A number of program modules may be stored on the hard disk, magnetic disk 29, optical disk 31, ROM 24, or RAM 25, including an operating system 35, one or more application programs 36, other program modules 37, and program data 38. A user may enter commands and information into the personal computer 20 through input devices such as a keyboard 40 and pointing device 42. Other input devices (not shown) may include a microphone, joystick, game pad, satellite dish, scanner, or the like. These and other input devices are often connected to the processing unit 21 through a serial port interface 46 that is coupled to the system bus, but may be connected by other interfaces, such as a parallel port, game port, or a universal serial bus (USB). A monitor 47 or other type of display device is also connected to the system bus 23 via an interface, such as a video adapter 48. In addition to the monitor, computers typically include other peripheral output devices (not shown), such as speakers and printers.
The computer 20 may operate in a networked environment using logical connections to one or more remote computers, such as remote computer 49. These logical connections are achieved by a communication device coupled to or a part of the computer 20; the invention is not limited to a particular type of communications device. The remote computer 49 may be another computer, a server, a router, a network PC, a client, a peer device or other common network node, and typically includes many or all of the elements described above relative to the computer 20, although only a memory storage device 50 has been illustrated in FIG. 1. The logical connections depicted in FIG. 1 include a local-area network (LAN) 51 and a wide-area network (WAN) 52. Such networking environments are commonplace in office networks, enterprise-wide computer networks, intranets and the Internal, which are all types of networks.
When used in a LAN-networking environment, the computer 20 is connected to the local network 51 through a network interface or adapter 53, which is one type of communications device. When used in a WAN-networking environment, the computer 20 typically includes a modem 54, a type of communications device, or any other type of communications device for establishing communications over the wide area network 52, such as the Internet. The modem 54, which may be internal or external, is connected to the system bus 23 via the serial port interface 46. In a networked environment, program modules depicted relative to the personal computer 20, or portions thereof, may be stored in the remote memory storage device. It is appreciated that the network connections shown are exemplary and other means of and communications devices for establishing a communications link between the computers may be used.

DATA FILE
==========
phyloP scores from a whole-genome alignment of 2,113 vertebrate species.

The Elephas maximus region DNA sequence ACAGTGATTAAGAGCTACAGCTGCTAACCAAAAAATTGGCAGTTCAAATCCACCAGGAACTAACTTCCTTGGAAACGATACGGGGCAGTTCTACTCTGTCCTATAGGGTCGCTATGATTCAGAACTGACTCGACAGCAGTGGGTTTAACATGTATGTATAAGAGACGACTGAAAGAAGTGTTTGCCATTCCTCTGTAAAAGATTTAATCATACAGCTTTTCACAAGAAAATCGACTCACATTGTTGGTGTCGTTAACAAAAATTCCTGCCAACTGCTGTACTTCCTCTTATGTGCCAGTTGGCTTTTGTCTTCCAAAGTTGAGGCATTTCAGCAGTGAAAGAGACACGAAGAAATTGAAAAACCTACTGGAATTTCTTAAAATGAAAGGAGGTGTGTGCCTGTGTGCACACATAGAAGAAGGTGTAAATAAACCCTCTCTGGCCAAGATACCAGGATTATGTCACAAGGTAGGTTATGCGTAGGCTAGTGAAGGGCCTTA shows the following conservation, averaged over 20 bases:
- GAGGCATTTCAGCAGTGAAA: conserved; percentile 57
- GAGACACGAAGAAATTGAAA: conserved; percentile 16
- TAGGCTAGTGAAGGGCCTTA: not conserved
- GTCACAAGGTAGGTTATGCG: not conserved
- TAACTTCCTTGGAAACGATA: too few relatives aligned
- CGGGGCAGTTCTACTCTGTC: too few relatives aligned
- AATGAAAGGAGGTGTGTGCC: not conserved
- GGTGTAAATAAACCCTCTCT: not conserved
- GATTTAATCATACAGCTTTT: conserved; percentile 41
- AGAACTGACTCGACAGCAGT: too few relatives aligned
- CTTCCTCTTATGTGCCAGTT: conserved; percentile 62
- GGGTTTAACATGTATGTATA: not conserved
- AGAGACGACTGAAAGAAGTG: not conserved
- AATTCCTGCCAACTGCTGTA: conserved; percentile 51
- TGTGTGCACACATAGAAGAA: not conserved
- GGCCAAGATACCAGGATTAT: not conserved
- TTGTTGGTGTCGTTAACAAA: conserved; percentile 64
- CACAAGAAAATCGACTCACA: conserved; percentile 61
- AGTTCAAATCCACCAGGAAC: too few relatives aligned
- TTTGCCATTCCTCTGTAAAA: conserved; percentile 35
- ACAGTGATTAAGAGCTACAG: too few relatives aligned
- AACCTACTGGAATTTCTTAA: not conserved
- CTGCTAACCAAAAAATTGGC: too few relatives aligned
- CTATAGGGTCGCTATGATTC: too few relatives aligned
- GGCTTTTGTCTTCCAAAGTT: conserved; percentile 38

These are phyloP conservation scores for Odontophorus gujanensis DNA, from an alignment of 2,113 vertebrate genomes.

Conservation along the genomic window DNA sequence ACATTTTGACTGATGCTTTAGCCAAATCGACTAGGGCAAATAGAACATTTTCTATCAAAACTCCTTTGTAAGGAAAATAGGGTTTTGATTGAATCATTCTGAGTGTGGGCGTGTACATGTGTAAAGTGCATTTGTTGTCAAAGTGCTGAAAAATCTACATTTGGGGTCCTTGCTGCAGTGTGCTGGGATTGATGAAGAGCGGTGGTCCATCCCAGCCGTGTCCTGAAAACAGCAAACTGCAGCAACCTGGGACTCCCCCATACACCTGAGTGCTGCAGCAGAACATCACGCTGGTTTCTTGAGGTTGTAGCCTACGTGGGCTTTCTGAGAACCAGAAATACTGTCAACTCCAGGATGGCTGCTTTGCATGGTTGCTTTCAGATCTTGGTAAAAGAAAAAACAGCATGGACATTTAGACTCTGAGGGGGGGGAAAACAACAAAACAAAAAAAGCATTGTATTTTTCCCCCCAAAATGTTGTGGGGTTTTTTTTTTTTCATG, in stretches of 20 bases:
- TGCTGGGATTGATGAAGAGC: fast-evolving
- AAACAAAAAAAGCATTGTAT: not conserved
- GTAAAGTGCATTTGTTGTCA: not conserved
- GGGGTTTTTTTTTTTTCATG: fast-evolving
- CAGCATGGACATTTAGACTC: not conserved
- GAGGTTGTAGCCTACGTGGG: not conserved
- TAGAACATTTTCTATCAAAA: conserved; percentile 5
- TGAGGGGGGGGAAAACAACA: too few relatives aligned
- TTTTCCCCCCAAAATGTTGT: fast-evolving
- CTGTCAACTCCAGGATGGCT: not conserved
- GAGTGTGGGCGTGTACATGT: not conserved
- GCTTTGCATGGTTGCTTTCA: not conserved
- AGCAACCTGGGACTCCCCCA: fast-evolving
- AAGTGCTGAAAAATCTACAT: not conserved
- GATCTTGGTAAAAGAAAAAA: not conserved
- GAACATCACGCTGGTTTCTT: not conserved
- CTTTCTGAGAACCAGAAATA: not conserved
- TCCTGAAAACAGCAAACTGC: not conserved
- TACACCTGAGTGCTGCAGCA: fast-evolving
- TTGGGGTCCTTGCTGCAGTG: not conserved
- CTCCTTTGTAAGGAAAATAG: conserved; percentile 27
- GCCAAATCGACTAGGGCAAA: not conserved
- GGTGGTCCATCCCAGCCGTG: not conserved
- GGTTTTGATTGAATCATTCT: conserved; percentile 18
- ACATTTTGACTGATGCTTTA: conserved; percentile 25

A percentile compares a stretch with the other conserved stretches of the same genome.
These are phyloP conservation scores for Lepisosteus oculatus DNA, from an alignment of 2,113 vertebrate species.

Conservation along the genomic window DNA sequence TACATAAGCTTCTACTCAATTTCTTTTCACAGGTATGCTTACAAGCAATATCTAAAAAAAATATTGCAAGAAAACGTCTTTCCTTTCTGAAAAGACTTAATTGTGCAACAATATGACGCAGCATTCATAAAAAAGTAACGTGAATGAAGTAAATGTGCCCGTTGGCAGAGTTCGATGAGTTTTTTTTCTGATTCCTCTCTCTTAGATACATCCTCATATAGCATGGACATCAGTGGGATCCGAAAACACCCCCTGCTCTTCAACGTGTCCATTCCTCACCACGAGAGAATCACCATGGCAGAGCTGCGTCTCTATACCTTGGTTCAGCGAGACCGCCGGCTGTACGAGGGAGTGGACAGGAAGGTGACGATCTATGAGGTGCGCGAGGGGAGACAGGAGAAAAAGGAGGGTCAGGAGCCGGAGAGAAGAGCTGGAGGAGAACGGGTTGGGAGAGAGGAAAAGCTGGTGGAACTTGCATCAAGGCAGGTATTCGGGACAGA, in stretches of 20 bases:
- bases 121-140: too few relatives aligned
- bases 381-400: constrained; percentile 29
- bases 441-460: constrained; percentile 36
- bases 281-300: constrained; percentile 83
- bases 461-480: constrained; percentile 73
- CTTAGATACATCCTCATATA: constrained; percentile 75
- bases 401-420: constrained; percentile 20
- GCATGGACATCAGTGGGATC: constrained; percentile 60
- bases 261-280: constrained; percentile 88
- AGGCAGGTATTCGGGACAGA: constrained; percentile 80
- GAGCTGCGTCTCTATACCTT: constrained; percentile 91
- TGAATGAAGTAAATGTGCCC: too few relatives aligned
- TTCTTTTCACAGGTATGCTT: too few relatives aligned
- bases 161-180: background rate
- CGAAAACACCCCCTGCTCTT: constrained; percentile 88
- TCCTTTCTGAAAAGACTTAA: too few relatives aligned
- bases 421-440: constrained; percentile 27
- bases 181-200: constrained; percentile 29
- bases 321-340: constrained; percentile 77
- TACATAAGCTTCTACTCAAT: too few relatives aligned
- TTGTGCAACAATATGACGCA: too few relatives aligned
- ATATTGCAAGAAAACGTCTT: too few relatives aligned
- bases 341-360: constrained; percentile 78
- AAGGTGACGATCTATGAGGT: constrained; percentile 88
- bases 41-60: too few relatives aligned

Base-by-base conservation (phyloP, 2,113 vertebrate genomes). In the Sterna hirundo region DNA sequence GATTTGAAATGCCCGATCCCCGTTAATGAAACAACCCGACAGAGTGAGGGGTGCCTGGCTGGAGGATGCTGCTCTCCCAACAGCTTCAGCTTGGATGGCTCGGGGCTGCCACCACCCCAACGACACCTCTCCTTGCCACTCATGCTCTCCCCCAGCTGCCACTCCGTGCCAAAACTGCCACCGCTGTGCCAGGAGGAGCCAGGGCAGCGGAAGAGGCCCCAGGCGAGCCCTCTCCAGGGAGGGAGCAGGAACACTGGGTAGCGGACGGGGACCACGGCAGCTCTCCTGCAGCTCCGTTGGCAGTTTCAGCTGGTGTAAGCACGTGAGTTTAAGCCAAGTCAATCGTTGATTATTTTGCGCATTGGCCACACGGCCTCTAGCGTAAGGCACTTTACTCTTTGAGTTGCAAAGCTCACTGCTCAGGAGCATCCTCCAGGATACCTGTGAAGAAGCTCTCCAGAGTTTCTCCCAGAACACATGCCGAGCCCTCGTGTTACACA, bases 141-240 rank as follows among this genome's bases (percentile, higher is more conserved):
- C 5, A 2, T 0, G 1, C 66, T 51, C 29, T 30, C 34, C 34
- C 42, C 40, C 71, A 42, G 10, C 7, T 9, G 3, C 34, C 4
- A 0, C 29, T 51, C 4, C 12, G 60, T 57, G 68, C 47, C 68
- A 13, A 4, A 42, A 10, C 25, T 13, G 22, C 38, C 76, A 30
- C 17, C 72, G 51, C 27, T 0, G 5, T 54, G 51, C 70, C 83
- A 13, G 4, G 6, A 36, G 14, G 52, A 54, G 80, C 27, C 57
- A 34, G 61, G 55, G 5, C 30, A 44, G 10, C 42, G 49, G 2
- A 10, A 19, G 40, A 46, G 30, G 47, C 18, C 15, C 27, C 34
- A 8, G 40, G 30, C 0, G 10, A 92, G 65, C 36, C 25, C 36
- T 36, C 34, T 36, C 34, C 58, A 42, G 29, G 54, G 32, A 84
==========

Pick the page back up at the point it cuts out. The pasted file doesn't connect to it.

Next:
In this section of the detailed description, a model for cloth, according to an embodiment of the invention, is presented. Referring to FIG. 2, the model for cloth is presented as a grid 200. The grid 200 includes a number of first-level nodes 202 a, 202 b, . . . , 202 n, and a number of second-level nodes 204 a, 204 b, . . . , 204 n. Each of the nodes 202 and 204 is a separate mass point. The first-level nodes 202 are decoupled from the second-level nodes 204, in that substantially different and independent constraints govern the first-level nodes 202, as compared to the second-level nodes 204.
The first-level nodes 202 are governed by latitudinal (vertical) constraints, and are organized in columns. The nodes are considered first-level nodes in that their positions are determined first, prior to determining the positions of the second-level nodes. Where a first-level node has a neighbor first-level node below it, a physical spline connects the node and the neighbor node. Each first-level node of each column has a neighbor first-level node below it, except for the bottom-most first-level node of each column. Each column of first-level nodes can be likened to a complex pendulum.
There are physical splines 206 a, 206 b, . . . , 206 n. The physical spline 206 a, for example, connects the first-level node 202 a with the first-level node 202 b. Each physical spline 206 thus connects two first-level nodes 202, and is itself a semi-rigid rod. The splines are semi-rigid in that they cannot be stretched, but can undergo deformation such as bending—that is, the lengths of the splines remain fixed.
The second-level nodes 204 are governed by longitudinal (horizontal) constraints, and are organized such that a fixed number of such nodes lie between horizontally adjacent first-level nodes in the same row. The nodes are considered second-level nodes in that their positions are determined as a result of the positions of the first-level nodes, and thus are determined after the positions of the first-level nodes have been determined. Two adjacent first-level nodes in the same row are connected with a stiff m-fold (or, m-section or m-segment) rod, where a second-level node lies at the intersection between consecutive rods—that is, at the intersection between the trailing end point of a rod and the leading end point of an immediately adjacent rod. Therefore, there are (m−1) second-level nodes between each pair of adjacent first-level nodes in the same row.
There are stiff m-fold rods 208 a, 208 b, . . , 208 n. Each stiff m-fold rod has a fixed length with m segments, such that the total length of the m segments equals the fixed length of the rod. If the distance between two adjacent first-level nodes exceeds this fixed length, longitudinal constraints are added and adjustments are made for the positions of the first-level nodes. The position of the first-level nodes obtained by the latitudinal constraints determines the movement of the stiff multi-section rods, and thus determines the position of the second-level nodes.